It has been eight years since the Modi government took charge in Delhi. A lot has happened since then. The cross-border strike in Myanmar, on the bases of NSCN (K), in retaliation to an ambush on an army convoy in Chandel district in June 2015, was the first message that India sent that it would no longer accept attacks on its soil. Pakistan did not take the hint. Indian special forces hit Pakistan terrorist camps across the LoC in retaliation to a terrorist strike in Uri in September 2016. Pakistan managed to hide its losses from the public but ignored the message. The airstrike on Balakot followed Pulwama in February 2019, and Pakistan understood that the new Indian government meant business. Since then it has been careful.
China attempted to push into Doklam in 2017 but was stalled by Indian forces. India refused to budge, sending the message that it will not bend where national interests are concerned. Ultimately, it was diplomacy which resolved the standoff. China attempted to intrude in Ladakh. It was blocked. The Galwan clash of June 2020 shook the Chinese. China has still not accepted its true casualty figures, while India acknowledged its losses. The occupation of the Kailash Ridge indicated that India possesses the will to push China onto the defensive. This was a strong message. Chinese infrastructure development in Ladakh is also aimed at enabling China to move forces rapidly to counter Indian offensive actions. Defensive India has begun displaying offensive content.
The armed forces had no enhancement in capabilities during the 10 years that AK Antony was the defence minister. His fear of tarnishing his clean image being the main reason. On multiple occasions, large parts of the capital budget were surrendered. There were even shortfalls in ammunition holdings. The Modi-led BJP government was also slow at the start. There were four defence ministers during its first tenure with Arun Jaitley holding dual charge of defence and finance on two occasions, Manohar Parrikar and finally Nirmala Sitharaman.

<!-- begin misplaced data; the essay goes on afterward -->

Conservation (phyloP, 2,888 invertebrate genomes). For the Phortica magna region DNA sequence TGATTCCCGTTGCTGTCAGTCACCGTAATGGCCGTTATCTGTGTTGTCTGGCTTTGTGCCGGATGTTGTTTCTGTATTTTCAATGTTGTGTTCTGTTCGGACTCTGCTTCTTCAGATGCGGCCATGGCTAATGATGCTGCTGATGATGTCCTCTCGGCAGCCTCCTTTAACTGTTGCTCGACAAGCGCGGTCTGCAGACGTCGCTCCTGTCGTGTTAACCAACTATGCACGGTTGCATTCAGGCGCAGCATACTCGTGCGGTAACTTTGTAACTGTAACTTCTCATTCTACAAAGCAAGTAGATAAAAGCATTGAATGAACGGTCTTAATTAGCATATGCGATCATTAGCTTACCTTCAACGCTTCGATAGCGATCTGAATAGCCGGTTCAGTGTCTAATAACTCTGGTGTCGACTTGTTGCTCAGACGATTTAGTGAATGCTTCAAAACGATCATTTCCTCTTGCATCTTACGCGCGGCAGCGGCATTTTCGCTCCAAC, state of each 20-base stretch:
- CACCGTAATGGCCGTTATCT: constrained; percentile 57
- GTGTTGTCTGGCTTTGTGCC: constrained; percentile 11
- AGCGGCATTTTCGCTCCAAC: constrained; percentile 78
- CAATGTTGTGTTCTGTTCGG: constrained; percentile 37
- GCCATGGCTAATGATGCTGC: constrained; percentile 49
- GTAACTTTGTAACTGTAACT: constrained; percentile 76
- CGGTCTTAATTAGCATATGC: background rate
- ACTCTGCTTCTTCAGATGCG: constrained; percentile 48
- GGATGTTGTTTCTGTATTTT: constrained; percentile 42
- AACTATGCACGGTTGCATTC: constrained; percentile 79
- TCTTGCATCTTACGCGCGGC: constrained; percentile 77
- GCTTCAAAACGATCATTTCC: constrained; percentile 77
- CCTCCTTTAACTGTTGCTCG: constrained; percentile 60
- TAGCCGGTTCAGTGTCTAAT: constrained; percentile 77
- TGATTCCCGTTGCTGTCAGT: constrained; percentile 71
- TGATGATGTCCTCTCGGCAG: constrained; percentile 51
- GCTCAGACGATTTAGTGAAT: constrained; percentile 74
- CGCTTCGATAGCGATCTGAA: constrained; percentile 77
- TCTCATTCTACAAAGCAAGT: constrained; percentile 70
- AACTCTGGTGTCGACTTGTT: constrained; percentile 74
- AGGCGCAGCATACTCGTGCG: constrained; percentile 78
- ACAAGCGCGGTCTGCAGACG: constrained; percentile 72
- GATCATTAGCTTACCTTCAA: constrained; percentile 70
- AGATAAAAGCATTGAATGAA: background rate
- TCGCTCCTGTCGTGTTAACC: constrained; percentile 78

Change commenced with Manohar Parrikar occupying the chair. Government to government deals were signed leading to capability enhancement. Despite having two finance ministers who had handled defence there was no understanding of national security and resultant enhancement for defence in the national budget. The Rafale deal signalled the government’s willingness to build capabilities, despite opposition claims of corruption. India inked the S-400 Missile system from Russia ignoring threats of sanctions from the US.
The Modi government began to change the concept of management of defence. Bipin Rawat was appointed as Chief bypassing two seniors mainly because the government believed he was the right individual for the task. This has rarely happened. His appointment as the Chief of Defence Staff by the Modi 2.0 government with a mandate to create theatre commands was the largest reform in military affairs undertaken by any government since independence.
However, his untimely demise in a helicopter crash stalled the process as the government has yet to announce a reliever. There are reports that the government is reassessing the CDS concept. Delay in appointing a CDS sends a wrong message that the government is reconsidering its decision of creating theatre commands and has doubts about its own assessed reforms.